Loading…
US-IALE 2018 has ended

Monday, April 9 • 11:45am - 12:00pm
SYMPOSIA-03: Amount and Adjacency Are the Two Most Fundamental Aspects of Pattern

Sign up or log in to save this to your schedule and see who's attending!

AUTHORS: Kurt Riitters, US Department of Agriculture Forest Service

ABSTRACT: Amount and adjacency are the two most fundamental aspects of pattern. The ancient SLOSS debate exemplifies the distinction between the “amount” and the “pattern” of habitat which is often drawn from a wildlife ecology perspective. From a pattern perspective, however, amount is the most fundamental aspect of pattern simply because no other pattern metric can be interpreted independently of amount. The evidence that adjacency is the second most fundamental aspect of pattern comes from empirical tests using categorical maps and from the observation that aggregates of (most) patch-based metrics are predictable from amount and adjacency. Since categorical maps can be represented as networks, it should be no surprise that vertex size (amount) and edge connections (adjacency) are the fundamental metrics in graph theoretical representations of landscape patterns. Fractal dimensions form a third conceptual representation of patterns, but many fractal dimensions simply describe the scaling of sets of locations (amount), or distances (adjacency). The conundrum is this: if amount and adjacency are the most fundamental aspects of pattern, then how can any “new” metric be based on anything else? One possibility is to escape into the temporal dimension of pattern, wherein concepts such as a shifting landscape mosaic can bring new meanings to the same fundamental measurements. Another escape is into the scale dimensions of pattern (again), wherein previous “fractal” and “scale domain” applications have only scratched the surface of what may be possible. Time permitting, this presentation illustrates concepts with examples from recent national assessments of landscape patterns.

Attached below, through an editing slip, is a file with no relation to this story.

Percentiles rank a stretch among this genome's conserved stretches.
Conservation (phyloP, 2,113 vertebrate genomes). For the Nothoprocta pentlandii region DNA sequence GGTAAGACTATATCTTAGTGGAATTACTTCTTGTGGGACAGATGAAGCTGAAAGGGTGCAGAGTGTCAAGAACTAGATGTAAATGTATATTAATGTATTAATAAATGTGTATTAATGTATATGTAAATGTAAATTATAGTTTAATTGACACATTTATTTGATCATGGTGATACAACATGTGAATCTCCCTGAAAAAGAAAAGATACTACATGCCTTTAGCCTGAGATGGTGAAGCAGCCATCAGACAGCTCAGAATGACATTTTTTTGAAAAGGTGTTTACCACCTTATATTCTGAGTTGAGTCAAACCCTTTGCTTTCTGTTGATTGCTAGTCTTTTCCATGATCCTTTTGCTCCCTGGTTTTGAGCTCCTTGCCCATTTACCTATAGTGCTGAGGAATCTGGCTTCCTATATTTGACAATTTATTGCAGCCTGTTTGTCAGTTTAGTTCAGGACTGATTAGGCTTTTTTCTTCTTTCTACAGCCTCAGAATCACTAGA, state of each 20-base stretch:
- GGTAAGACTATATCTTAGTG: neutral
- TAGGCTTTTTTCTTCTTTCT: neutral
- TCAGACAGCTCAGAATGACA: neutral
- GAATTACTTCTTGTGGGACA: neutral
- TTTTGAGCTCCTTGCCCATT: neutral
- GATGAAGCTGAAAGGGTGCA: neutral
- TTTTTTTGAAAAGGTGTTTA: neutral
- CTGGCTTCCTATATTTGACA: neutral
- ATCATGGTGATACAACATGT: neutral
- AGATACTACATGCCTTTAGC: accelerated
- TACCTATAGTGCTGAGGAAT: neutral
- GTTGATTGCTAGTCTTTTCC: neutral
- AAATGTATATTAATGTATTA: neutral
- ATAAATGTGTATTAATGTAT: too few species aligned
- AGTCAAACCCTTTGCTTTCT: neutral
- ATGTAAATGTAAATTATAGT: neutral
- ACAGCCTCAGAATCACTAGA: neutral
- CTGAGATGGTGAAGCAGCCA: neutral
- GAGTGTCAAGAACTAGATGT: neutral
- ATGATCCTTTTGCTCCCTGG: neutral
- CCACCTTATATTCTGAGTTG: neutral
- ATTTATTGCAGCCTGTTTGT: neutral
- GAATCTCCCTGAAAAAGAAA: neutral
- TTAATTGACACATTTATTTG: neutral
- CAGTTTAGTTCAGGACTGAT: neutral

Monday April 9, 2018 11:45am - 12:00pm
Spire Parlor

Attendees (22)